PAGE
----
While teaching photography in the 1950s, Lange regularly assigned her students to take a photo of something profound and defining from their home. The students goaded her into doing the assignment, as well. Despite a successful career, national acclaim, and iconic work, Lange returned with a photo of the thing that most defined her. It was a portrait of her twisted foot. To everyone else, Lange’s foot was noticeable, but a tiny part of the portrait. Looking at her life from the oputside, it was a feature, but not the definition of the woman. And yet, to herself, it was profound and defining. But we our not our biggest limitation. We are not our greatest success. We are not just the look in the doctor’s eyes, or just the negative traits our ancestors would dislike. We are not the stories we tell ourselves to deny the parts of the portrait we don;t have the courage to address.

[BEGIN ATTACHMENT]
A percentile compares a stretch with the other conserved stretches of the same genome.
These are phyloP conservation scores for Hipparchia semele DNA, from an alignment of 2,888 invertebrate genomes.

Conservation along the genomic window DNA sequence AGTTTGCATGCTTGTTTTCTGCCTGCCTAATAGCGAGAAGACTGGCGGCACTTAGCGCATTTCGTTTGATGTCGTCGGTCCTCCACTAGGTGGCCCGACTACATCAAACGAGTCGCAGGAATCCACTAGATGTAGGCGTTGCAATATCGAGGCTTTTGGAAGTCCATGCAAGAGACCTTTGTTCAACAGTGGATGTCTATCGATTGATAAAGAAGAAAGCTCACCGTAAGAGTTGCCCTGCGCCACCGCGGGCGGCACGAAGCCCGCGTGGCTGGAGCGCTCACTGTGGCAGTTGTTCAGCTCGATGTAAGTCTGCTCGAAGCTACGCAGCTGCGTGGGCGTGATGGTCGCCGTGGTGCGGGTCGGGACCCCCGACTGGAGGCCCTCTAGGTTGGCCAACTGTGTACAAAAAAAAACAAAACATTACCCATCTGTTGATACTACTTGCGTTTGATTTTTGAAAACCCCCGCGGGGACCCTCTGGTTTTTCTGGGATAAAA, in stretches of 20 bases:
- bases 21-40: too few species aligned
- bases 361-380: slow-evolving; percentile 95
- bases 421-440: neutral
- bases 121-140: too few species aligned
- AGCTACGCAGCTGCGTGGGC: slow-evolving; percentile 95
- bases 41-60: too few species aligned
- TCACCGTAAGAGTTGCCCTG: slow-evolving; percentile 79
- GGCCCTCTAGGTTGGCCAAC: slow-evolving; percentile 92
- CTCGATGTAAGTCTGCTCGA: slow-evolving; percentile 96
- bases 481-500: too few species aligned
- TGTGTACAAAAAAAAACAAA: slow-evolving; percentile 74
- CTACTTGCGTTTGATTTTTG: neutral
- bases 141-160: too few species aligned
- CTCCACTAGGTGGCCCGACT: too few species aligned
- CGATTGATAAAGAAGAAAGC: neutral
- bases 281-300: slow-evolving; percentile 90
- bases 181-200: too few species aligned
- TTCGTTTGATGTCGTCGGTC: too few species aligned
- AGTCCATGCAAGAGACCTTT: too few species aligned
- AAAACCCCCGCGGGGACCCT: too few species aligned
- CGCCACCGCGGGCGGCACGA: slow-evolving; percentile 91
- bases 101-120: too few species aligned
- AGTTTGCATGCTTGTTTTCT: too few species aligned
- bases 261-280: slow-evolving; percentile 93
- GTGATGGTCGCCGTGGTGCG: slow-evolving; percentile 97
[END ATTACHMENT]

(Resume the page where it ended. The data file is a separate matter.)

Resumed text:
Until we learn to look with the focus and timeliness of the camera, we’re all looking at the same portrait but holding separate conversations. And nothing is lonelier than that.